Pirates allegedly found at RIAA and the Dept. of Homeland Security
On the the RIAA’s FAQ page, the organization states that despite the consequences, “downloading one song may not feel that serious of a crime.” Perhaps that’s why even RIAA employees don’t feel guilty downloading an album or TV series on work hours.
File-sharing news site TorrentFreak has once again used YouHaveDownloaded, a service designed to let you spy on your friends’ torrenting habits, to allegedly expose media pirates inside some of the Stop Online Piracy Act’s (SOPA) greatest supporters: the RIAA and the Department of Homeland Security.
For TorrentFreak, the discovery is poetic justice.
Although the RIAA’s goal is to remove file sharing from the Internet forever, employees apparently feel differently. They’ve downloaded Jay-Z and Kanye West albums, along with handy audio cracks to open them. Even if those were downloaded for so-called research, it’s hard to make that same argument for their torrents of Dexter and Law & Order.
Meanwhile, at the Department of Homeland Security, employees have been busy with their own peer-to-peer file sharing. TorrentFreak said they found over 900 IP addresses linked with downloaded files but did not include screenshots for evidence.
Last week, TorrentFreak found pirates within Fox, Sony, and Universal Studios. Screenshots prove the downloads absolutely, but as with the RIAA screens, TorrentFreak has obscured the last three digits of each IP address. Their point isn’t to get people fired; it’s to show how pervasive piracy is.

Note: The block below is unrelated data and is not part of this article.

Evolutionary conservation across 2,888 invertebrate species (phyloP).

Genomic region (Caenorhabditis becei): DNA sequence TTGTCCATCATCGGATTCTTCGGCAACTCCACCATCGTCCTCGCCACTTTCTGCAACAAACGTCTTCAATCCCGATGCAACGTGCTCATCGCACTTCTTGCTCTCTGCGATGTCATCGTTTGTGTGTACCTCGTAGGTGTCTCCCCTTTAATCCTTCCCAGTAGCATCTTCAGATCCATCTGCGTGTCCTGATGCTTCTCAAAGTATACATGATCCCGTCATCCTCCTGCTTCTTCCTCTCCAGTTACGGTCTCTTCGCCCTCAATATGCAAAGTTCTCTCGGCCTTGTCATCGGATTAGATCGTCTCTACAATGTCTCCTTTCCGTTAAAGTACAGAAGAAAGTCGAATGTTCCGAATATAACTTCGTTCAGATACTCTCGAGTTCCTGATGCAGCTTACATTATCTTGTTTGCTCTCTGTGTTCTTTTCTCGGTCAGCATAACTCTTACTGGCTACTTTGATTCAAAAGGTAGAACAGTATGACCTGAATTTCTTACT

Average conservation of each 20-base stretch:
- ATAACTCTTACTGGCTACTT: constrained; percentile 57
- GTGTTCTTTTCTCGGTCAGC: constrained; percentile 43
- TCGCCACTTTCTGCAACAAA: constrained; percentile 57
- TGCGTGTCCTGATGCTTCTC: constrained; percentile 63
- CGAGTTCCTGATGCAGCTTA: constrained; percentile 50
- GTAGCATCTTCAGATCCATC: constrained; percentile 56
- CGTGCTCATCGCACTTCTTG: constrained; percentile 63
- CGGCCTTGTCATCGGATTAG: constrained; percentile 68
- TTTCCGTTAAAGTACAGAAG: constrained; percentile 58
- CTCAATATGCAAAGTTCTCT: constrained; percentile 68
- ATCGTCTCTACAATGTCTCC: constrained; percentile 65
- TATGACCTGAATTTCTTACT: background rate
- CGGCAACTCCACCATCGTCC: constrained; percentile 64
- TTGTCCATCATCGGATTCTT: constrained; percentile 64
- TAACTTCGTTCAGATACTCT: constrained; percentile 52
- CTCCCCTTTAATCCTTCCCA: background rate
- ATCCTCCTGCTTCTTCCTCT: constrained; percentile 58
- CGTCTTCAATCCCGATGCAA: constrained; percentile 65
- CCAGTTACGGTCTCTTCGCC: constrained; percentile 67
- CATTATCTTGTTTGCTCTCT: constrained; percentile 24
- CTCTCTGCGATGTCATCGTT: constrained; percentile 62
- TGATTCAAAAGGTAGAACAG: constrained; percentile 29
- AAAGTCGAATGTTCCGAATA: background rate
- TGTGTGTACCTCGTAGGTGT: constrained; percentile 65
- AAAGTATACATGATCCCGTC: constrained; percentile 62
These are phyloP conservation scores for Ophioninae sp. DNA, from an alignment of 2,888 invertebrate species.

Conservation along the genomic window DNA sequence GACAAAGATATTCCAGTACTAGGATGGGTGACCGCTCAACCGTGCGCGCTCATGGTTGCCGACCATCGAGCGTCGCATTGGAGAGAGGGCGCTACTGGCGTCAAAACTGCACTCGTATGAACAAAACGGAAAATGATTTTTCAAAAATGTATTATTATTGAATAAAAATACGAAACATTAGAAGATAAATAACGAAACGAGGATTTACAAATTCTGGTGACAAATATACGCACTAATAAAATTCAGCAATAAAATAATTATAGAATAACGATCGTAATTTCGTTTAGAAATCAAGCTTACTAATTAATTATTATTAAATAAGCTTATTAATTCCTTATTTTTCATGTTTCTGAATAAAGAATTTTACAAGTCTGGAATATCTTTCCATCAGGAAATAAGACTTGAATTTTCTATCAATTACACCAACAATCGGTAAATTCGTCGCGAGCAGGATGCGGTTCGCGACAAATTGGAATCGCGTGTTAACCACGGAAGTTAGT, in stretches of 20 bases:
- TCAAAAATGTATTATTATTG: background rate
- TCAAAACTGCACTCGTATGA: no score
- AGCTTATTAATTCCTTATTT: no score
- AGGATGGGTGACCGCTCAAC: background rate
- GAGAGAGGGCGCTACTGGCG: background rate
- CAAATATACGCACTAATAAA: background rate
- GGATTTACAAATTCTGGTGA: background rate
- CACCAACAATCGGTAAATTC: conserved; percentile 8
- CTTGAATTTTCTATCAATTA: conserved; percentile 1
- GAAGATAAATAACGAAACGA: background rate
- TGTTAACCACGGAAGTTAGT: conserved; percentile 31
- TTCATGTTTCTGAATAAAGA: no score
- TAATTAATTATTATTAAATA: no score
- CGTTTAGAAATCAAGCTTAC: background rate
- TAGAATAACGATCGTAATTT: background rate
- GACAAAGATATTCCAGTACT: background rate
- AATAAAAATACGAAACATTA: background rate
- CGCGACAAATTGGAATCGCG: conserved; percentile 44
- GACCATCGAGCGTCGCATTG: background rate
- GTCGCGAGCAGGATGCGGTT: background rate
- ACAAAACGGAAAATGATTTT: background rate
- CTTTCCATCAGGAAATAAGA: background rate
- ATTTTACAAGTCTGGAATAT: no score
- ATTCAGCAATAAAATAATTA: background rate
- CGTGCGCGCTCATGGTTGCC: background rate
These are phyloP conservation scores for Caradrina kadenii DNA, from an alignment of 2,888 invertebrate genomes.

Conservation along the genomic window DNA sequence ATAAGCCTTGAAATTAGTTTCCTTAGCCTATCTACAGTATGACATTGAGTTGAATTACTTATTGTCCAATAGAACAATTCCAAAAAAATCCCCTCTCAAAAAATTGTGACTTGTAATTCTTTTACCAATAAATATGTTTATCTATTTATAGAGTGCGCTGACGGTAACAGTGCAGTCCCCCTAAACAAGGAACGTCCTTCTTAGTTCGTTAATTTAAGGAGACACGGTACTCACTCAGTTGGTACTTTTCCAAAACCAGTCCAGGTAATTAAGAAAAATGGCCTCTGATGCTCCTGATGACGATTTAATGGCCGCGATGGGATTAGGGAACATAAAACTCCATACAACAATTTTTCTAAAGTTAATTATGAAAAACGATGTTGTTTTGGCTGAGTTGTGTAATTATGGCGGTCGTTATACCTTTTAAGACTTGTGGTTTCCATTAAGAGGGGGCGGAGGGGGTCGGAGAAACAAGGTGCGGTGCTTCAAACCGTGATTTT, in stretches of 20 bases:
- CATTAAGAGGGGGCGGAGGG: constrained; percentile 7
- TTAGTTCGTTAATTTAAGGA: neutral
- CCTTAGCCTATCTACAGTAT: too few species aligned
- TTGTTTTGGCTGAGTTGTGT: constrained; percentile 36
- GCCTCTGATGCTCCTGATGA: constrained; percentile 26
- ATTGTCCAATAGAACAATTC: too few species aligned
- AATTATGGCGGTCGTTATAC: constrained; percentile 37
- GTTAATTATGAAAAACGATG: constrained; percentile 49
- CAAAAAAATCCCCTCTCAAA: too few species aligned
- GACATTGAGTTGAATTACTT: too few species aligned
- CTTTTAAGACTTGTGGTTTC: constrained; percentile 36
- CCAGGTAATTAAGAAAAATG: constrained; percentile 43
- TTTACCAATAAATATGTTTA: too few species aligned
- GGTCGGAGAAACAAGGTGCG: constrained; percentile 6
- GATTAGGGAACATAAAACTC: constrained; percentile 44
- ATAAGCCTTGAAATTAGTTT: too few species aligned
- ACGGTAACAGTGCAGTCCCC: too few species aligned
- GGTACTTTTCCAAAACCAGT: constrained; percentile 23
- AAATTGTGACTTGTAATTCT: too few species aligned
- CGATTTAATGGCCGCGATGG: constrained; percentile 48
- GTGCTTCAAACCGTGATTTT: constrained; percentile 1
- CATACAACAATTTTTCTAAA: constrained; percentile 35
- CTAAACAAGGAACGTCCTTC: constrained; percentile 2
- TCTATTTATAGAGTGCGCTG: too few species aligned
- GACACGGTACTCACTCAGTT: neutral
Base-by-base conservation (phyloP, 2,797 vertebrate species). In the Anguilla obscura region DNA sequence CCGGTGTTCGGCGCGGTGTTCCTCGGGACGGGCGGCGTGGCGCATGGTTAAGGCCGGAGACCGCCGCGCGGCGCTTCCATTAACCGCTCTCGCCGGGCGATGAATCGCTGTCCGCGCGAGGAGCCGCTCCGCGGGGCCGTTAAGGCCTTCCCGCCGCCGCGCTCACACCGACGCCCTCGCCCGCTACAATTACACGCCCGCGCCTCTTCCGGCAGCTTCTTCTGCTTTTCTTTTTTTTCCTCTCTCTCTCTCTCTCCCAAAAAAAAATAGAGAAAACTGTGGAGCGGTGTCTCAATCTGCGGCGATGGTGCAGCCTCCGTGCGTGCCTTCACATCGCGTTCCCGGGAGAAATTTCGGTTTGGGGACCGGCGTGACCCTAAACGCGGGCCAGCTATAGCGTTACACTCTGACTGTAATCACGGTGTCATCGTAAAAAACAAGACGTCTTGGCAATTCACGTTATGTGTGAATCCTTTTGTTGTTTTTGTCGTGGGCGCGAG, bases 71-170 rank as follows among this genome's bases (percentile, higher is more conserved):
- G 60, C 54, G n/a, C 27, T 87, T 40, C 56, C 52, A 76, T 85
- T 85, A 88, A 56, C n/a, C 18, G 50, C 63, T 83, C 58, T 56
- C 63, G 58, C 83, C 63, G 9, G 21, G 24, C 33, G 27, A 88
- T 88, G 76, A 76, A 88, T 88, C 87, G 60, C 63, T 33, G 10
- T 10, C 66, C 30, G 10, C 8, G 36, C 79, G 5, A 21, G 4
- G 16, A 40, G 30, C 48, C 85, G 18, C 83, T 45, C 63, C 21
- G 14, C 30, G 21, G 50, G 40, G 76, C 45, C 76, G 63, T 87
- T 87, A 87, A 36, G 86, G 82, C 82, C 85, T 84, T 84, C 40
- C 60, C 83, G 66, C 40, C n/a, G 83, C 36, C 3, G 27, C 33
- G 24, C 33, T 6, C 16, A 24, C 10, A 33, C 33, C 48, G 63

“By highlighting the above our intention is not to get anyone into trouble, and for that reason we masked out the end of the IP addresses to avoid a witch hunt,” Ernesto wrote. “An IP address is not a person, IP addresses can be shared among many people, and anyone can be behind a keyboard at any given time.” .
However, since the discovery software developers and users alike have pointed out flaws in the YouHaveDownloaded service. For one thing, it doesn’t account for dynamic IP addresses, which are shared between multiple users. If you’re part of one, YouHaveDownloaded might mistake your pirating with your neighbor's—or the person next to you at Starbucks.
“We don't bother ourselves to separate dynamic IPs,” wrote YouHaveDownloaded developer Suren Ter Saakov in a top Facebook comment on the site. “The site is just for show. However we have time-stamps. 220.127.116.11 might be a dynamic IP - however it belonged to a certain person at 12:12am 12/12/2011.”
While this could let your average Joe accused of piracy off the hook, it won’t work for the RIAA. TorrentFreak cites the American Registry for Internet Numbers’ record of the RIAA’s IP addresses, which are exclusive to the company.
“After carefully checking all the IP-addresses of the RIAA, we found 6 unique addresses from where copyrighted material was shared,” Ernesto wrote.
Photo by Alaskan Dude